May 14, 2024 - Health

Abortion provider protections prove crucial in a post-Roe world

Illustration of window curtain with the female symbol as the curtain pull.

Illustration: Allie Carl/Axios

Nearly one in five women seeking an abortion at the end of 2023 turned to telehealth for treatment, allowing them to circumvent state laws banning the procedure, according to a national report released Tuesday.

The big picture: Since the Supreme Court overturned Roe v. Wade, the volume of abortions has increased in part due to new state laws providing legal protections to clinicians who offer telehealth abortion care to patients in places with restrictions, according to the Society of Family Planning's #WeCount report.

  • Nearly half of all telehealth abortions provided between October to December were done under shield law protections, per #WeCount.
  • Colorado, Massachusetts, New York, Washington and Vermont have all enacted shield laws to protect abortion providers.

By the numbers: The number of women who sought abortion care via telehealth from states with shield laws grew to an average of 8,000 per month for the first time from October to December 2023, according to the report.

  • Excluding those, the monthly average number of abortions in 2023 was 86,000 — higher than the monthly average of 82,000 abortions in 2022, the #WeCount report found.

Zoom out: The states with the largest increases in abortion volume over the 18 months following the Dobbs ruling included Illinois, Florida and California.

  • Out-of-state travel for abortions surged in states like Florida and Illinois in response to strict bans in neighboring states.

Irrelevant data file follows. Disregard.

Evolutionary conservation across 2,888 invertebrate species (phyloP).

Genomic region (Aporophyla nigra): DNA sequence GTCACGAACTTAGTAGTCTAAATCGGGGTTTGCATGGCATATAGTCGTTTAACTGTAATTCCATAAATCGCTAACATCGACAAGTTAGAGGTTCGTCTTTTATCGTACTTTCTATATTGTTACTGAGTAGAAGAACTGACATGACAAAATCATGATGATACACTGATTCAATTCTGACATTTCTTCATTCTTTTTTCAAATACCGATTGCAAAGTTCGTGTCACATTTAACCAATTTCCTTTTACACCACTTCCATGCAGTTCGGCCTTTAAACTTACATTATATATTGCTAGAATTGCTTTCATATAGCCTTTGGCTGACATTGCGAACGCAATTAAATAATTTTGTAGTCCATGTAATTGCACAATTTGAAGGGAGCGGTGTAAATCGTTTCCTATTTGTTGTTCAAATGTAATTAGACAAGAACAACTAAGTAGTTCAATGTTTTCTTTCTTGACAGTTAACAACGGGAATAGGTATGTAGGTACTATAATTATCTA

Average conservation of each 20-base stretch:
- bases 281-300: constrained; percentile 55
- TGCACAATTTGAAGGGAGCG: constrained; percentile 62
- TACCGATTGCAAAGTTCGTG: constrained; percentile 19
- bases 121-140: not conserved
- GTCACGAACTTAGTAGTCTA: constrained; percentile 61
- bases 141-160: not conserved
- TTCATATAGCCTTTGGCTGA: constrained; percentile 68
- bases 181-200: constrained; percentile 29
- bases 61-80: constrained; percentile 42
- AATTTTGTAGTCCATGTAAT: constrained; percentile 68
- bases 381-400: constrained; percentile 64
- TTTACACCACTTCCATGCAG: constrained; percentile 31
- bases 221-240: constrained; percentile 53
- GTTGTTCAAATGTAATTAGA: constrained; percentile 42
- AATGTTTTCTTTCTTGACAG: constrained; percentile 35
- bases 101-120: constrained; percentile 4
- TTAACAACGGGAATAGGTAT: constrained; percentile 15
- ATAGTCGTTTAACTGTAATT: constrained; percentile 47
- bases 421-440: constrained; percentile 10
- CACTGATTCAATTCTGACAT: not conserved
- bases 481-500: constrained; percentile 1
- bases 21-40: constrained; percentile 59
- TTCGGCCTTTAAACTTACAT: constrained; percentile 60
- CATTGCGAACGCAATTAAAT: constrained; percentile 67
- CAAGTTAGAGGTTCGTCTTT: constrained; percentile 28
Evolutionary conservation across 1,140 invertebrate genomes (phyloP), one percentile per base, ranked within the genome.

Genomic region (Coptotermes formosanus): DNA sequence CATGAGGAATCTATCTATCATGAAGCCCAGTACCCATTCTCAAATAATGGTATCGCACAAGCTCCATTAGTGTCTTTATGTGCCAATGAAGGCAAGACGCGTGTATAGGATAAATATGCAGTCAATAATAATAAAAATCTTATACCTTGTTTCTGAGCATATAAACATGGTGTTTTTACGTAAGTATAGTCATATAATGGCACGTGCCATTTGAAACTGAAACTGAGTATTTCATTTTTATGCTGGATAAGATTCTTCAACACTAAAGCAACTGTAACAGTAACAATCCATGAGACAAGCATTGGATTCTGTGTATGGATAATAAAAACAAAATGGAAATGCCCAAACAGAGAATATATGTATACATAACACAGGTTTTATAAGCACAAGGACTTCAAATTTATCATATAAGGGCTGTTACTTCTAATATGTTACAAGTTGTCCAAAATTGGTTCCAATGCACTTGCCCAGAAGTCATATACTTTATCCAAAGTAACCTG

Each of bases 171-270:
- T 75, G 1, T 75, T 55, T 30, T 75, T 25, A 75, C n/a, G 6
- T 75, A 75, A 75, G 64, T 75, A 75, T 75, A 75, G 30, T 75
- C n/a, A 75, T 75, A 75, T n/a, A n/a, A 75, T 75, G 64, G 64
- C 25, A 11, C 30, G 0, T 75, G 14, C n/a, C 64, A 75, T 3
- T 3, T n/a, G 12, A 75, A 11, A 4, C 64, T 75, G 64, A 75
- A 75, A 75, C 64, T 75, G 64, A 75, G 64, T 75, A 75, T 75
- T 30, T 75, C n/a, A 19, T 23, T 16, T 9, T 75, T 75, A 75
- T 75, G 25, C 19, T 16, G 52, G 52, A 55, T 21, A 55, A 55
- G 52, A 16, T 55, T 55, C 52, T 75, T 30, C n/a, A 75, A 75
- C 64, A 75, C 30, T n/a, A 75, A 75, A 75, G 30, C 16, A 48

• But Florida's new abortion law — which went into effect this month as one of the strictest limits in the nation — will drastically change its role as a post-Roe refuge for people seeking care in the U.S. South.
  • There have also been large increases in states that are geographically distant from states with abortion bans, including California, New Jersey, New York and Massachusetts — likely due to an influx of out-of-state travelers seeking access to care as well as increased abortions among residents, per the report.

Worth noting: The states with the greatest cumulative declines in abortion volume over 18 months include Texas, Georgia, Tennessee, Louisiana and Alabama — all of which adopted some of the strictest abortion laws in the country.

What they're saying: "Even as the total national number of abortions nationally has increased, we can't lose sight of the fact that access to in-person abortion care has virtually disappeared in states where abortion is banned," Dr. Alison Norris, #WeCount co-chair, said in a statement.

  • "The loss of clinic based care—which makes up more than 80% of abortion care—is a devastating loss to access for people across wide swaths of the country," she added.

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